When Washington growers go to replant vineyards, many may consider planting grafted vines for the first time, to reduce the pressure from plant parasitic nematodes that have built up over the years, or recently discovered phylloxera.
But ordering grafted vines requires more lead time than many grape growers are used to. Ordering own-rooted vines, growers were often able to order in March and plant later in the same spring, an advantage that allowed the industry to quickly expand acreage in response to growing demand, said Michelle Moyer, Washington State University Extension viticulturist.
“We were able to plant 10,000 acres over five years because we were own-rooted,” she said.
Now that the industry faces oversupply, the pace of planting has slowed significantly. When it resumes, growers should prepare to plan their orders more than a year in advance. Between rootstocks and the trend toward unique varieties, nursery production has become a lot more complex.
“It limits our ability to speculate like we used to,” said Kevin Judkins, owner of Inland Desert Nursery, the largest grapevine provider in Washington, based in Benton City. “The days of looking at our list for 2020 and getting 50 acres of plant material ready, that’s just gone.”
Inland Desert has plenty of experience grafting, he said at the session on vineyard renovation at the Washington Winegrowers Association’s annual meeting in March. The company started producing grafted vines seven years ago, to serve customers in the Eastern U.S. and Canada. “Washington has a really great environment for clean plants,” Judkins said in a subsequent interview. “But no one wanted our clean plants outside Washington, unless they were grafted.”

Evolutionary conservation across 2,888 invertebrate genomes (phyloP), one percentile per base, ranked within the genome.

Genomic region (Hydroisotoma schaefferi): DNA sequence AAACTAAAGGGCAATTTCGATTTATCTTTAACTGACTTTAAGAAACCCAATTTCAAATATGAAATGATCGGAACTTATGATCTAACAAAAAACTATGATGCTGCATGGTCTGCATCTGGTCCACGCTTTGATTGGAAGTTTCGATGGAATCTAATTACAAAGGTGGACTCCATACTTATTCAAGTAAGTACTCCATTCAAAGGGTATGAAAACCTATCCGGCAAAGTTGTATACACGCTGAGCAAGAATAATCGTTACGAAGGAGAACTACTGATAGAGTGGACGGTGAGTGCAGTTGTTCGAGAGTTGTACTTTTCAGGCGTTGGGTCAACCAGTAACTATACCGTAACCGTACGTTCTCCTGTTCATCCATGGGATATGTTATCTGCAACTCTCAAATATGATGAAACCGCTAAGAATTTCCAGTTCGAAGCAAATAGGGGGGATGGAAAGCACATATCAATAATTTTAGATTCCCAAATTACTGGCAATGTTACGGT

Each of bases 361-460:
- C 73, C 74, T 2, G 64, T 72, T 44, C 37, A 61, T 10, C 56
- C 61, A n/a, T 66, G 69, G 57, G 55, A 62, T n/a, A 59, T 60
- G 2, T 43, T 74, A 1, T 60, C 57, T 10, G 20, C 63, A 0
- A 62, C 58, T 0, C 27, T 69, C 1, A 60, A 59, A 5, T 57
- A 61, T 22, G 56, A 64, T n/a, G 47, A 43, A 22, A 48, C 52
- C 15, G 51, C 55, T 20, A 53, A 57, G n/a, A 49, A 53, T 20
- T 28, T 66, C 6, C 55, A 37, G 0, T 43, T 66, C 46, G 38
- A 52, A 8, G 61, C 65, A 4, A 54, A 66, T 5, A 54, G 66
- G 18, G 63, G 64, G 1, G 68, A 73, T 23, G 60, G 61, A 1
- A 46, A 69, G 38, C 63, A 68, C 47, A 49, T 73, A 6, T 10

Out of 14 rootstocks in its catalogue, Inland Desert has six to eight mainstays that are proven all over the world, even if they are unfamiliar to the Washington market, he said. “What’s reassuring to me is that there’s enough planted out there to know that they aren’t duds,” he said. “Is there some dialing in that needs to happen? Sure. We can really dial in rootstocks for your production goals and your site.”
That’s going to be a learning curve, he said, but since the pace of planting has slowed, there’s time to learn.
“Now that there is an oversupply, wineries will only be working with the best fruit,” Judkins said. “It’s a real opportunity to address those blocks that are underperforming due to leafroll or nematodes or phylloxera and do some renewing.”
It remains to be seen how much Washington growers will embrace rootstocks, which also makes it challenging for nursery providers to know how much to invest in rootstock mother blocks. Meanwhile, Inland Desert plans to transition over its own mother blocks to grafted vines to safeguard the availability of clean budwood against phylloxera, too, he added. •
—by Kate Prengaman
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